Jeff Atwood writes:
Vote For This Question or The Kitten Gets It ... every time you forget to vote a great question up, or a bad question down — a kitten gets it!
The kitten looks awfully sad, but why would it be sad for getting a question?
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Andy F is right - I think you misunderstand what to get it refers to here. This is not entirely your fault, since it is deictic and the actual referent here is not explicitly mentioned (as is usual for this particular use of the phrase).
In this case, get it is being used in this way:
(v) get it (receive punishment) "You are going to get it!" - Source
It here refers to some unnamed but presumably terrible punishment to be meted out to the party in question.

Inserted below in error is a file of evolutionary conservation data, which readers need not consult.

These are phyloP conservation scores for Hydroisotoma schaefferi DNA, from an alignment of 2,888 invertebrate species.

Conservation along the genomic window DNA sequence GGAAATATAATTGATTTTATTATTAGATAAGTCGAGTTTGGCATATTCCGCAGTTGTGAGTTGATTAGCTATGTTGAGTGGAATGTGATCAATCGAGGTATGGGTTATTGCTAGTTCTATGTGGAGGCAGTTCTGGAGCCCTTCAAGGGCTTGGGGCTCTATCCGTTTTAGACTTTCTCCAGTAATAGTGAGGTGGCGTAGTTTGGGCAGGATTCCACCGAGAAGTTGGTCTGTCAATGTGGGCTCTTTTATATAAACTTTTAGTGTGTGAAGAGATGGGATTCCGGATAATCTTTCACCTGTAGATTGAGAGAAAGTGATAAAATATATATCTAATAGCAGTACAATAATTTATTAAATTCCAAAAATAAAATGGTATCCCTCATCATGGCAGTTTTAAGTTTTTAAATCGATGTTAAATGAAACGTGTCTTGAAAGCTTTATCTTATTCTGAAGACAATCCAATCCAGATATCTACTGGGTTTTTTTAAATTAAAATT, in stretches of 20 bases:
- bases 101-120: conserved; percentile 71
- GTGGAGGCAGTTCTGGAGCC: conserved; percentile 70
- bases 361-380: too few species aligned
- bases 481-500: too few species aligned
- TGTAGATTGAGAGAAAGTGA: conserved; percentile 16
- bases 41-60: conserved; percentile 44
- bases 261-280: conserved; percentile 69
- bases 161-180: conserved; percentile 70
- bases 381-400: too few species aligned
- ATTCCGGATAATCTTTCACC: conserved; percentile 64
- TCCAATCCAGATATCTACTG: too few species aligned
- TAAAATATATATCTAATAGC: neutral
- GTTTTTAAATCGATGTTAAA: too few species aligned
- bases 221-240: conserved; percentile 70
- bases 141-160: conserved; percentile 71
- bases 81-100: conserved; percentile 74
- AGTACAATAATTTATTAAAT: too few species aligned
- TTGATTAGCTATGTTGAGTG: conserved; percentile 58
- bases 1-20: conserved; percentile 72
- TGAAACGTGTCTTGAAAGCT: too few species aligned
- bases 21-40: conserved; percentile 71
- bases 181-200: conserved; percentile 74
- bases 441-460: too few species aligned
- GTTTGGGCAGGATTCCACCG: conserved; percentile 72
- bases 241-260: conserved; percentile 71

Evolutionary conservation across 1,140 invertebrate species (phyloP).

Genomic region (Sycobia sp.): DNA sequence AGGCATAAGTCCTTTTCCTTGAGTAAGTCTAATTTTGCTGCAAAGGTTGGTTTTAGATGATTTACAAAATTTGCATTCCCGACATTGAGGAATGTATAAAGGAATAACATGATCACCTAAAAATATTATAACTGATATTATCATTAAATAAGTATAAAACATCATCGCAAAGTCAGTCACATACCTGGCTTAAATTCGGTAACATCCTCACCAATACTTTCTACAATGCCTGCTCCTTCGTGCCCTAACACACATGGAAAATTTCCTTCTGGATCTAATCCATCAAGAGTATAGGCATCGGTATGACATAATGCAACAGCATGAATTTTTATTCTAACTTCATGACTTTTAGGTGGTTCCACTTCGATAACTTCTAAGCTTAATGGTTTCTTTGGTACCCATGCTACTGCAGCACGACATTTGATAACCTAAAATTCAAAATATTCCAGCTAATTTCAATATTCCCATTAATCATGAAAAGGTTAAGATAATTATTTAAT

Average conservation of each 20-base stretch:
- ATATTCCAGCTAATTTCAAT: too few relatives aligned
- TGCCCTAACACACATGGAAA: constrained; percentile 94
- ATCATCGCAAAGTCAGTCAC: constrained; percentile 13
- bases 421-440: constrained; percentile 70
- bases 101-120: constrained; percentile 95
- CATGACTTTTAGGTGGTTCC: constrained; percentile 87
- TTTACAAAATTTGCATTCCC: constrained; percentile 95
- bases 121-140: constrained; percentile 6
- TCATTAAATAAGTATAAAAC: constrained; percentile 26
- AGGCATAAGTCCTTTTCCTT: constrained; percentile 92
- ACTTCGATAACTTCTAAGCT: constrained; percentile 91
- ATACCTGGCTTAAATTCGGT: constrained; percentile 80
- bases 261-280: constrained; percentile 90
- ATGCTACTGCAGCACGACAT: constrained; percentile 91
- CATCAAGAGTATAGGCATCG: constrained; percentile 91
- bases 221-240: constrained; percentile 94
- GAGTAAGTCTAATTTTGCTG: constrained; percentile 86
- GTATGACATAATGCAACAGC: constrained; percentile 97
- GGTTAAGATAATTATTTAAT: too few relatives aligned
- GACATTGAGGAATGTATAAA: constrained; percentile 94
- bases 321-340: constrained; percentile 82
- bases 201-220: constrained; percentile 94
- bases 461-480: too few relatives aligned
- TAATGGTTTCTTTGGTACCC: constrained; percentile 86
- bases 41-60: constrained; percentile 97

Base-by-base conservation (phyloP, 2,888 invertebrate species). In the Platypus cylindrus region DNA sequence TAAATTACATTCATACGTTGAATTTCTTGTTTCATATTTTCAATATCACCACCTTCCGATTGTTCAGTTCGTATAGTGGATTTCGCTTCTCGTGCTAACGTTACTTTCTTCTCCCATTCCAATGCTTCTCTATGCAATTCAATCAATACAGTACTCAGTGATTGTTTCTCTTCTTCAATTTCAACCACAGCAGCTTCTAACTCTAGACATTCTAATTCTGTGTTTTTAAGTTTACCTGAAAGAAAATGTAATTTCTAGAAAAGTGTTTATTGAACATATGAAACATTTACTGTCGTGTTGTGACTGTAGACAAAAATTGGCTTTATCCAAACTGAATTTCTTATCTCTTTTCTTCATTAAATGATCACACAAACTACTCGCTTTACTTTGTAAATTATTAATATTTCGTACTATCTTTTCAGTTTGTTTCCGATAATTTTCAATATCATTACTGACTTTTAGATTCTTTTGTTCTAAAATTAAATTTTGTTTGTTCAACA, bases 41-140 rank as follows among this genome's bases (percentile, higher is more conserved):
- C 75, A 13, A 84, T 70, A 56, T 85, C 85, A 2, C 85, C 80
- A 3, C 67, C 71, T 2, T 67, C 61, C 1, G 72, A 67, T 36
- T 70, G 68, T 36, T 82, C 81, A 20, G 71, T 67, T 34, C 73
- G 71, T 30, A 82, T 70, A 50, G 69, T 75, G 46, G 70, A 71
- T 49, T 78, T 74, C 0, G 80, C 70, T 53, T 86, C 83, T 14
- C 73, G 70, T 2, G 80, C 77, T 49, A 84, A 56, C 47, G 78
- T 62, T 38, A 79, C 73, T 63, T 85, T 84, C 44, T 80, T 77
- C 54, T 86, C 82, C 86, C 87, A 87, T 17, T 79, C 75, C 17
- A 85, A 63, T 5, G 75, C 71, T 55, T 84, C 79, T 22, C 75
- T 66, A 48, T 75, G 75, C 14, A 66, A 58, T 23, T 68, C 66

...Put in context, he was joking, really.
It means the kitten will be killed, and it is a humorous (i.e. not intended to be taken literally) threat similar to (and perhaps derived from) this cover of the National Lampoon from January, 1973:
Although the threats in both cases are mock threats, Jeff Atwood still wants you to upvote questions just as the Lampoon wanted you to buy magazines.
Here, “to get it” is an idiom that means “to be punished”. In addition, I'll note that there are other related phrases (or variations) with the same meaning:
For the record, I'll also provide a serious answer.
The phrase "gets it" in this instance is a term in its own right and is a euphemistic phrase meaning that the kitten will be killed, injured, or have some other form of unpleasantness visited upon him.
Simlar to the phrase "let him have it", which when used in a certain context, means to unleash violence upon someone, the phrase "do (something) or the kitten gets it" is a threat of violence upon the kitten.